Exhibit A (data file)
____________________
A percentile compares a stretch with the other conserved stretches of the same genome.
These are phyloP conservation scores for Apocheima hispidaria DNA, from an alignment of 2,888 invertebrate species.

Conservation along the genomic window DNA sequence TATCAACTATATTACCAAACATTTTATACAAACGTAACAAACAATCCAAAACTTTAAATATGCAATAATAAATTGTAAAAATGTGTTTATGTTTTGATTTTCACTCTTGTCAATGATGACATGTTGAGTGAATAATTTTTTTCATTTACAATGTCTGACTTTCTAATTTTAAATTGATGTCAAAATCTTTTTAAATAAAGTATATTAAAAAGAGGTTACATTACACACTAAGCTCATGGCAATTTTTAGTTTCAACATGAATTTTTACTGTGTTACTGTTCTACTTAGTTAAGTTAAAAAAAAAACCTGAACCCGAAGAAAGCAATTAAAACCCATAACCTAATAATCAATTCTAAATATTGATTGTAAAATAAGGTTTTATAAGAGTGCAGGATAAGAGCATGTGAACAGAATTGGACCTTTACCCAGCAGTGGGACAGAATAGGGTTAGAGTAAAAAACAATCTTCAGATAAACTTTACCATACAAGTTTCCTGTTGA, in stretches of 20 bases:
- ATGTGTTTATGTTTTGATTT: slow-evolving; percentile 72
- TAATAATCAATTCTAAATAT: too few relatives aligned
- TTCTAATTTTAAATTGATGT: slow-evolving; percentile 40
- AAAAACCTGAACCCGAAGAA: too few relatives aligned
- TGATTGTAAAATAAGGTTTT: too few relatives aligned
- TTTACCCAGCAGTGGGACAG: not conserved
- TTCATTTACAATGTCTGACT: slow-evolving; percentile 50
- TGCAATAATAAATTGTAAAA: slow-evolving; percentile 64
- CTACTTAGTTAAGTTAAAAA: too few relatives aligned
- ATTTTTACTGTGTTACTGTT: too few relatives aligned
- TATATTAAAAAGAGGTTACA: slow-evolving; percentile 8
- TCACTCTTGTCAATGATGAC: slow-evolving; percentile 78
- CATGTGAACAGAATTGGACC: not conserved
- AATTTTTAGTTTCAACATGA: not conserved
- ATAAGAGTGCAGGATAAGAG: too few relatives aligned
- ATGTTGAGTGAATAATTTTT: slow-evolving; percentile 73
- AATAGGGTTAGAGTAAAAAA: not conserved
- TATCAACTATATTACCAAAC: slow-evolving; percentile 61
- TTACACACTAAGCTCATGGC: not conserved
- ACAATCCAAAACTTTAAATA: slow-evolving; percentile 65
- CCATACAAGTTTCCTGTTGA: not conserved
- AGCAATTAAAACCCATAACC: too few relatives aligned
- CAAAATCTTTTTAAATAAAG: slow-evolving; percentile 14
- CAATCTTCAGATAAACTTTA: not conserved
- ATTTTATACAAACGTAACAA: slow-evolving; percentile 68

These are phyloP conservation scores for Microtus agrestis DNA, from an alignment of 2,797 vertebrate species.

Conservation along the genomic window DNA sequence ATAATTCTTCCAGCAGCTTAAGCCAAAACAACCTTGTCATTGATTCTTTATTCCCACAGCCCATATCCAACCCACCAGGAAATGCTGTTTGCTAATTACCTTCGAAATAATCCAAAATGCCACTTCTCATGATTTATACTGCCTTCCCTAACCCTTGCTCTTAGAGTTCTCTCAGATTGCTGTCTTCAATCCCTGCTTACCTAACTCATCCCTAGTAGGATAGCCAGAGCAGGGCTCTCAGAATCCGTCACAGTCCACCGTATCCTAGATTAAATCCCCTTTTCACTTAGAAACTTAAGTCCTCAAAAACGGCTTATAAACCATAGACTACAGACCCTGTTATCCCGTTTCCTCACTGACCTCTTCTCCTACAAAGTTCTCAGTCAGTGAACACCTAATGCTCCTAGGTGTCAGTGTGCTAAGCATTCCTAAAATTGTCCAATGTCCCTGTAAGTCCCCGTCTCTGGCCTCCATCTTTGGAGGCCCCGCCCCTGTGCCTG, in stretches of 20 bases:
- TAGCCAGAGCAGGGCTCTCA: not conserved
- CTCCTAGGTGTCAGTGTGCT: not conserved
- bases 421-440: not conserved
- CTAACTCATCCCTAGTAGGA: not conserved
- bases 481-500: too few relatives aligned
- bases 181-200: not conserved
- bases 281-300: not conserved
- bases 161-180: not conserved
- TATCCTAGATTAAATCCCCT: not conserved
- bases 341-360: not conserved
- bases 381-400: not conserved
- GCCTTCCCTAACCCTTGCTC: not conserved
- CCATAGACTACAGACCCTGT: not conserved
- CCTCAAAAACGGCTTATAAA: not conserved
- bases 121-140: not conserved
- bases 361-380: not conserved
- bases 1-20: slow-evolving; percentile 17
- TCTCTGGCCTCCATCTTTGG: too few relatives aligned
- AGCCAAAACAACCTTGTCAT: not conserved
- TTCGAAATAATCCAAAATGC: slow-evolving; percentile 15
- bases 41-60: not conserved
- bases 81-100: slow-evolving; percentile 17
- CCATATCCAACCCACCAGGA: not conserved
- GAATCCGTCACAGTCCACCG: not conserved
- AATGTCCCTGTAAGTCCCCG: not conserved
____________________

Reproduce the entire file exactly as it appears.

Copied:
A percentile compares a stretch with the other conserved stretches of the same genome.
These are phyloP conservation scores for Apocheima hispidaria DNA, from an alignment of 2,888 invertebrate species.

Conservation along the genomic window DNA sequence TATCAACTATATTACCAAACATTTTATACAAACGTAACAAACAATCCAAAACTTTAAATATGCAATAATAAATTGTAAAAATGTGTTTATGTTTTGATTTTCACTCTTGTCAATGATGACATGTTGAGTGAATAATTTTTTTCATTTACAATGTCTGACTTTCTAATTTTAAATTGATGTCAAAATCTTTTTAAATAAAGTATATTAAAAAGAGGTTACATTACACACTAAGCTCATGGCAATTTTTAGTTTCAACATGAATTTTTACTGTGTTACTGTTCTACTTAGTTAAGTTAAAAAAAAAACCTGAACCCGAAGAAAGCAATTAAAACCCATAACCTAATAATCAATTCTAAATATTGATTGTAAAATAAGGTTTTATAAGAGTGCAGGATAAGAGCATGTGAACAGAATTGGACCTTTACCCAGCAGTGGGACAGAATAGGGTTAGAGTAAAAAACAATCTTCAGATAAACTTTACCATACAAGTTTCCTGTTGA, in stretches of 20 bases:
- ATGTGTTTATGTTTTGATTT: slow-evolving; percentile 72
- TAATAATCAATTCTAAATAT: too few relatives aligned
- TTCTAATTTTAAATTGATGT: slow-evolving; percentile 40
- AAAAACCTGAACCCGAAGAA: too few relatives aligned
- TGATTGTAAAATAAGGTTTT: too few relatives aligned
- TTTACCCAGCAGTGGGACAG: not conserved
- TTCATTTACAATGTCTGACT: slow-evolving; percentile 50
- TGCAATAATAAATTGTAAAA: slow-evolving; percentile 64
- CTACTTAGTTAAGTTAAAAA: too few relatives aligned
- ATTTTTACTGTGTTACTGTT: too few relatives aligned
- TATATTAAAAAGAGGTTACA: slow-evolving; percentile 8
- TCACTCTTGTCAATGATGAC: slow-evolving; percentile 78
- CATGTGAACAGAATTGGACC: not conserved
- AATTTTTAGTTTCAACATGA: not conserved
- ATAAGAGTGCAGGATAAGAG: too few relatives aligned
- ATGTTGAGTGAATAATTTTT: slow-evolving; percentile 73
- AATAGGGTTAGAGTAAAAAA: not conserved
- TATCAACTATATTACCAAAC: slow-evolving; percentile 61
- TTACACACTAAGCTCATGGC: not conserved
- ACAATCCAAAACTTTAAATA: slow-evolving; percentile 65
- CCATACAAGTTTCCTGTTGA: not conserved
- AGCAATTAAAACCCATAACC: too few relatives aligned
- CAAAATCTTTTTAAATAAAG: slow-evolving; percentile 14
- CAATCTTCAGATAAACTTTA: not conserved
- ATTTTATACAAACGTAACAA: slow-evolving; percentile 68

These are phyloP conservation scores for Microtus agrestis DNA, from an alignment of 2,797 vertebrate species.

Conservation along the genomic window DNA sequence ATAATTCTTCCAGCAGCTTAAGCCAAAACAACCTTGTCATTGATTCTTTATTCCCACAGCCCATATCCAACCCACCAGGAAATGCTGTTTGCTAATTACCTTCGAAATAATCCAAAATGCCACTTCTCATGATTTATACTGCCTTCCCTAACCCTTGCTCTTAGAGTTCTCTCAGATTGCTGTCTTCAATCCCTGCTTACCTAACTCATCCCTAGTAGGATAGCCAGAGCAGGGCTCTCAGAATCCGTCACAGTCCACCGTATCCTAGATTAAATCCCCTTTTCACTTAGAAACTTAAGTCCTCAAAAACGGCTTATAAACCATAGACTACAGACCCTGTTATCCCGTTTCCTCACTGACCTCTTCTCCTACAAAGTTCTCAGTCAGTGAACACCTAATGCTCCTAGGTGTCAGTGTGCTAAGCATTCCTAAAATTGTCCAATGTCCCTGTAAGTCCCCGTCTCTGGCCTCCATCTTTGGAGGCCCCGCCCCTGTGCCTG, in stretches of 20 bases:
- TAGCCAGAGCAGGGCTCTCA: not conserved
- CTCCTAGGTGTCAGTGTGCT: not conserved
- bases 421-440: not conserved
- CTAACTCATCCCTAGTAGGA: not conserved
- bases 481-500: too few relatives aligned
- bases 181-200: not conserved
- bases 281-300: not conserved
- bases 161-180: not conserved
- TATCCTAGATTAAATCCCCT: not conserved
- bases 341-360: not conserved
- bases 381-400: not conserved
- GCCTTCCCTAACCCTTGCTC: not conserved
- CCATAGACTACAGACCCTGT: not conserved
- CCTCAAAAACGGCTTATAAA: not conserved
- bases 121-140: not conserved
- bases 361-380: not conserved
- bases 1-20: slow-evolving; percentile 17
- TCTCTGGCCTCCATCTTTGG: too few relatives aligned
- AGCCAAAACAACCTTGTCAT: not conserved
- TTCGAAATAATCCAAAATGC: slow-evolving; percentile 15
- bases 41-60: not conserved
- bases 81-100: slow-evolving; percentile 17
- CCATATCCAACCCACCAGGA: not conserved
- GAATCCGTCACAGTCCACCG: not conserved
- AATGTCCCTGTAAGTCCCCG: not conserved